they are yours, yours to keep.

The Challenge: Do you have a poem in you on this word? Write one here.

The word: Happy

March 29, 2017, 6:00 am

“Inflammation, baby!” This was part of Faith’s explanation of why she thinks vegans are generally happy people. By eating plants, they have less inflammation. I was at the Boise Coop studying the pastry case when Faith recommended I try the vegan donut (which, by the way, is sound advice: they are great and I have eaten many). This led to a lively conversation about veganism. I eat vegan-ish, which is to say mostly vegan at home, which is to say not vegan by vegan standards, but riotously vegan in contrast to the standard American diet. Our conversation left me feeling…happy.

The Stranger: Faith

The Word: Happy

The poem I wrote:

He has come
through the window
again to relish

the strange mortality
of her body. He tells
of countries

whose bright trees
fist into bloom. She
looks and looks

but in the darkness
cannot see
his face.


What remains
is quite a new

She thinks,
how quickly
we go gray.

His visits so strange
and they leave
her almost

but not entirely
happy. He snores
his cherrywood breath.

Her tools for knowing
are minor but here
in the room:

—an unlit candle, the fire dying—

She eases him off her,
she lights the candle,
she looks.


He is beautiful
in a way
she couldn’t have

his mouth prettier
than hers:

such unconcerned
eyelids, such wings
sheer against the sheets.

She knows
his curls from touch,
the hard shapes

of his clavicle and ilium;
now she sees
that he is unlike

any man she knows.

She shivers, wax
drips. So
Cupid left Psyche.


Don’t worry
about the ending,
for this myth ends well.

We care only
for the point
when her life changed.

When she first saw
him she chose him,
while he hated

being seen

(see the bending
of his face, the frantic
thrust of his wings?)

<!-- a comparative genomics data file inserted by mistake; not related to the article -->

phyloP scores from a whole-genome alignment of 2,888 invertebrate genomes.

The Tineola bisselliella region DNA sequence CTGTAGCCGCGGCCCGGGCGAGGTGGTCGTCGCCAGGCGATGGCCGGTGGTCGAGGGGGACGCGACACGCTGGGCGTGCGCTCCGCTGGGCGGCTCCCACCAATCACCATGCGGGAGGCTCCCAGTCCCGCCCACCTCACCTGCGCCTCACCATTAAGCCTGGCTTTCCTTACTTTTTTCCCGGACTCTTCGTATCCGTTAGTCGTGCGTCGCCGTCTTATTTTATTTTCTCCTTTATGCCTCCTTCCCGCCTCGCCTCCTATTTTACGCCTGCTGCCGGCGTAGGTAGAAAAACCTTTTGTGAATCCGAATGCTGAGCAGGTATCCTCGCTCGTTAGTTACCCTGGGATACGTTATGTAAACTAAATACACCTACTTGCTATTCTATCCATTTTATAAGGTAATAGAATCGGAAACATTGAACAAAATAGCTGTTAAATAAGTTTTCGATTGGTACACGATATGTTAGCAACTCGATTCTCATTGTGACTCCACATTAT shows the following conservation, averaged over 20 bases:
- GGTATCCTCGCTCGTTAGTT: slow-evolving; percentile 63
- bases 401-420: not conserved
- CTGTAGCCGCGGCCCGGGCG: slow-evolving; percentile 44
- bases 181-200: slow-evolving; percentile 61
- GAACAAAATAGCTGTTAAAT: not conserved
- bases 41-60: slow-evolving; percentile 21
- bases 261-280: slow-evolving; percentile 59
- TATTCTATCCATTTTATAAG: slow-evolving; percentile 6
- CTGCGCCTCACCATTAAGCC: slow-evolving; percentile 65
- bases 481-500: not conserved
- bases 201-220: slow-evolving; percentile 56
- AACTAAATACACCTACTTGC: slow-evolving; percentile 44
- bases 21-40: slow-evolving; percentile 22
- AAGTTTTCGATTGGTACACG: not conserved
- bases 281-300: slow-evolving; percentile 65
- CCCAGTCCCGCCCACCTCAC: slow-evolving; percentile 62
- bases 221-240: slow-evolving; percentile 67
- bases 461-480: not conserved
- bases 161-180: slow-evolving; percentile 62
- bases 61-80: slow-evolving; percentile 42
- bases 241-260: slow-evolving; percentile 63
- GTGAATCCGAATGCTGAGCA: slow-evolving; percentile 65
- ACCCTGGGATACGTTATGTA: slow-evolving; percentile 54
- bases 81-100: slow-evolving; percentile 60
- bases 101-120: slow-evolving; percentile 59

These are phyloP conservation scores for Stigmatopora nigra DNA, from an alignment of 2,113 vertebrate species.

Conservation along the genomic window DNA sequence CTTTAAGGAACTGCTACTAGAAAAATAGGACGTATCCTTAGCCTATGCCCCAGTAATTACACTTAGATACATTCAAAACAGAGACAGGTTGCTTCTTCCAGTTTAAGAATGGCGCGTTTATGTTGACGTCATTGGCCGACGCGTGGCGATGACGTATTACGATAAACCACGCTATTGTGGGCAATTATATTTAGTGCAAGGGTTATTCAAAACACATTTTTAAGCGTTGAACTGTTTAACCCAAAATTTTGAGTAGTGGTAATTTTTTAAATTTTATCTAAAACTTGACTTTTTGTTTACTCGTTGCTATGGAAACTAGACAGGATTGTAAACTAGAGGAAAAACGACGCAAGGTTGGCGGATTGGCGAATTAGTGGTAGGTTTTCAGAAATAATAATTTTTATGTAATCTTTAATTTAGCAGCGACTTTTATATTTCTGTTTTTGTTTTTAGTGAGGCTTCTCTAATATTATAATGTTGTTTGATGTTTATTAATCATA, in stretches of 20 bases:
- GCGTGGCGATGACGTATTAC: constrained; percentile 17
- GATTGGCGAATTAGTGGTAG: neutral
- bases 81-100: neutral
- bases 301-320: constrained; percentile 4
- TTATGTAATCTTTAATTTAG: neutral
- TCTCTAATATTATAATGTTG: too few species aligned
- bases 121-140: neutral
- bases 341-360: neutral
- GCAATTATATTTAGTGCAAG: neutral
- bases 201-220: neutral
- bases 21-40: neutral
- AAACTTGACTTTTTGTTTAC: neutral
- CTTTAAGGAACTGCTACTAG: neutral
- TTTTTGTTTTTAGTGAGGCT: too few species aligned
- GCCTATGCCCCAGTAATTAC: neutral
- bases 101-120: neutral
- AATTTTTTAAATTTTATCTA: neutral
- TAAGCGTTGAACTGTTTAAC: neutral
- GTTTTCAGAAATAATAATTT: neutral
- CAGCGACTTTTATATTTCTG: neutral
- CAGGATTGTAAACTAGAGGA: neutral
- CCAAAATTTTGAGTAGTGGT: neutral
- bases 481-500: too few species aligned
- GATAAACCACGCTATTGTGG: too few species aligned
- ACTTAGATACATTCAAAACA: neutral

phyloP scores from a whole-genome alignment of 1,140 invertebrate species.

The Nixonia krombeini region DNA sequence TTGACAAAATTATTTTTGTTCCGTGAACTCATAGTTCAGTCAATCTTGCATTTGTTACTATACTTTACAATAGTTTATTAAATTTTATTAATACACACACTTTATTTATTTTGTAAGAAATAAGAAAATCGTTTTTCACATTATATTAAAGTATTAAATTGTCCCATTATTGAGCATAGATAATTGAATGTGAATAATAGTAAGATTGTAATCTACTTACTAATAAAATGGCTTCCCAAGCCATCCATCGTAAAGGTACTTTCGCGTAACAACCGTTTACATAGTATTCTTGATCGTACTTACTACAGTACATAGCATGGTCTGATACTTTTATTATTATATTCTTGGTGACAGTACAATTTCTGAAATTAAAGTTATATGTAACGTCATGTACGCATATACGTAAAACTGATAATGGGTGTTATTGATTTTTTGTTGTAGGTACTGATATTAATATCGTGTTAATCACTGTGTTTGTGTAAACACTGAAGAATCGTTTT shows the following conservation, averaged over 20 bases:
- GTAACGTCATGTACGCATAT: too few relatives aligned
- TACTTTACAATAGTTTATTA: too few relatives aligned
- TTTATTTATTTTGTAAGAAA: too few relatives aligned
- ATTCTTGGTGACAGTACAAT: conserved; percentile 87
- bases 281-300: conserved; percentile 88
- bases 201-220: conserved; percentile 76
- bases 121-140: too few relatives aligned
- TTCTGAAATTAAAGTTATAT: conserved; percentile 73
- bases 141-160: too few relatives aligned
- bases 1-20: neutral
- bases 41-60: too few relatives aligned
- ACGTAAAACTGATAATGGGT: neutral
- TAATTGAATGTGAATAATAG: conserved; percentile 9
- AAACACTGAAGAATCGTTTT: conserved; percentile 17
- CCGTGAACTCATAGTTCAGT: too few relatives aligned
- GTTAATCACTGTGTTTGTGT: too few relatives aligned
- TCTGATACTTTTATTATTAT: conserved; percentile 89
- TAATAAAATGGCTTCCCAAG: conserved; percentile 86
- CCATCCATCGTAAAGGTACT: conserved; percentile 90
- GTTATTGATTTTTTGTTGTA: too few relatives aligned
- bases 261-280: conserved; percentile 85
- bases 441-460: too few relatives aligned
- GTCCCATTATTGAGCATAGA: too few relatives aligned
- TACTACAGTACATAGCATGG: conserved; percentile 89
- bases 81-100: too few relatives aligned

When she opens her eyes
she will find herself

crumbling into her loss,
and I dare all of you—

once in your life to love like this.


The Challenge: Do you have a poem in you on this word? Write one here.

The word: Solitaire

March 22, 2017, 6:34 am

Walking the Labrador down my street on a day when spring seemed just about here, I was surprised when a man popped his head out of the side of a van. “Do you like opera?” he asked. Yes, I answered. He handed me a CD. “You’ll love it,” he promised. Pleased by the gift, I asked him for a word to use in a poem.

The Stranger: Andre

The Word: Solitaire

The poem I wrote:

I don’t wish to die, said a man to his gods.
The gods squatted on their heels and acted
surprised. Finally

the gods pronounced: You may live as long
as you choose—when you wish to die,
touch the earth. Then they vanished

in a bath of light, leaving the man a horse.


The man rode while history unwrapped
like a moving picture.
He rode into the future

and met generations of kings. He rode at night,
moonlit, and he always took care

not to fall.

But he began to ask, Why did the gods
waste this gift on me,
me a solitaire, me
an old boar?
Some days it was just man and sky,
the horse nodding at other horses.
The glare of life from so
many angles, so many years.

First he felt

delirious at his luck, then
happy, then content.


At last he came upon a very old woman

carrying a jug of milk; she
was ragged, she
was poor, her face
was a thousand years old,
and when she dropped her milk

he dropped from his horse to help
without thinking
that it might be a woman
to undo what the gods had given.


The Challenge: Do you have a poem in you on this word? Write one here.